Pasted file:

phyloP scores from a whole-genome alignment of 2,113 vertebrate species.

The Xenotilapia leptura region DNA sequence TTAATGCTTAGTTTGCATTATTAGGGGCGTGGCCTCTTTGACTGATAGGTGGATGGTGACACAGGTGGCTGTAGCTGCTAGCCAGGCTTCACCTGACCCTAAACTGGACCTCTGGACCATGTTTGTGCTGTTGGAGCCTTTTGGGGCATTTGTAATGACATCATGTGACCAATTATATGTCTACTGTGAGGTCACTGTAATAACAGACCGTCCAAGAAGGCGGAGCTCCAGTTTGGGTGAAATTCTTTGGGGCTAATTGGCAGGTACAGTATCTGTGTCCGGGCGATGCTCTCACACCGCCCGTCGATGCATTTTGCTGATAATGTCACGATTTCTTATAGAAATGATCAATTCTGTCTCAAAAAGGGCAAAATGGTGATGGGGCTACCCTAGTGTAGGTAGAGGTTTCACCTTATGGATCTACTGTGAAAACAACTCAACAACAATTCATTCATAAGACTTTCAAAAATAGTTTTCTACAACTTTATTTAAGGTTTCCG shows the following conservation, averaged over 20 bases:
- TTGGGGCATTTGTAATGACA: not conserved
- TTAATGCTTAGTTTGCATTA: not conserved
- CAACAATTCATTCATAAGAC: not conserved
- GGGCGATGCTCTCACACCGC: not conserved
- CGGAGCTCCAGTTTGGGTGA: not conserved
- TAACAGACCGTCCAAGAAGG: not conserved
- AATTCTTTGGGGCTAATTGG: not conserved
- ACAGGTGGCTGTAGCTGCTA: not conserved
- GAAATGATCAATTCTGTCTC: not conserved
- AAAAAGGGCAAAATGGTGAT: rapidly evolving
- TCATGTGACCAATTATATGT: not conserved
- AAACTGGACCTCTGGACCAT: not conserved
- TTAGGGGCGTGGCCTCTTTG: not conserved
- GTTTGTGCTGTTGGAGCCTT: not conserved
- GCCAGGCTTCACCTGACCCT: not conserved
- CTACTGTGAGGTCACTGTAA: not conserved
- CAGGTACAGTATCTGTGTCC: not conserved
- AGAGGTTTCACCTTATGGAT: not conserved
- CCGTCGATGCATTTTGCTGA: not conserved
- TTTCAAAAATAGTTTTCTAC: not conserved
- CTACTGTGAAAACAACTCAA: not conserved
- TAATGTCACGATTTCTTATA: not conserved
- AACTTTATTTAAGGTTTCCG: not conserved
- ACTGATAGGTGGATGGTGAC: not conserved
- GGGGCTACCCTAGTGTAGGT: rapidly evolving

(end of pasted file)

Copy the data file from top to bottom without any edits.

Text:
phyloP scores from a whole-genome alignment of 2,113 vertebrate species.

The Xenotilapia leptura region DNA sequence TTAATGCTTAGTTTGCATTATTAGGGGCGTGGCCTCTTTGACTGATAGGTGGATGGTGACACAGGTGGCTGTAGCTGCTAGCCAGGCTTCACCTGACCCTAAACTGGACCTCTGGACCATGTTTGTGCTGTTGGAGCCTTTTGGGGCATTTGTAATGACATCATGTGACCAATTATATGTCTACTGTGAGGTCACTGTAATAACAGACCGTCCAAGAAGGCGGAGCTCCAGTTTGGGTGAAATTCTTTGGGGCTAATTGGCAGGTACAGTATCTGTGTCCGGGCGATGCTCTCACACCGCCCGTCGATGCATTTTGCTGATAATGTCACGATTTCTTATAGAAATGATCAATTCTGTCTCAAAAAGGGCAAAATGGTGATGGGGCTACCCTAGTGTAGGTAGAGGTTTCACCTTATGGATCTACTGTGAAAACAACTCAACAACAATTCATTCATAAGACTTTCAAAAATAGTTTTCTACAACTTTATTTAAGGTTTCCG shows the following conservation, averaged over 20 bases:
- TTGGGGCATTTGTAATGACA: not conserved
- TTAATGCTTAGTTTGCATTA: not conserved
- CAACAATTCATTCATAAGAC: not conserved
- GGGCGATGCTCTCACACCGC: not conserved
- CGGAGCTCCAGTTTGGGTGA: not conserved
- TAACAGACCGTCCAAGAAGG: not conserved
- AATTCTTTGGGGCTAATTGG: not conserved
- ACAGGTGGCTGTAGCTGCTA: not conserved
- GAAATGATCAATTCTGTCTC: not conserved
- AAAAAGGGCAAAATGGTGAT: rapidly evolving
- TCATGTGACCAATTATATGT: not conserved
- AAACTGGACCTCTGGACCAT: not conserved
- TTAGGGGCGTGGCCTCTTTG: not conserved
- GTTTGTGCTGTTGGAGCCTT: not conserved
- GCCAGGCTTCACCTGACCCT: not conserved
- CTACTGTGAGGTCACTGTAA: not conserved
- CAGGTACAGTATCTGTGTCC: not conserved
- AGAGGTTTCACCTTATGGAT: not conserved
- CCGTCGATGCATTTTGCTGA: not conserved
- TTTCAAAAATAGTTTTCTAC: not conserved
- CTACTGTGAAAACAACTCAA: not conserved
- TAATGTCACGATTTCTTATA: not conserved
- AACTTTATTTAAGGTTTCCG: not conserved
- ACTGATAGGTGGATGGTGAC: not conserved
- GGGGCTACCCTAGTGTAGGT: rapidly evolving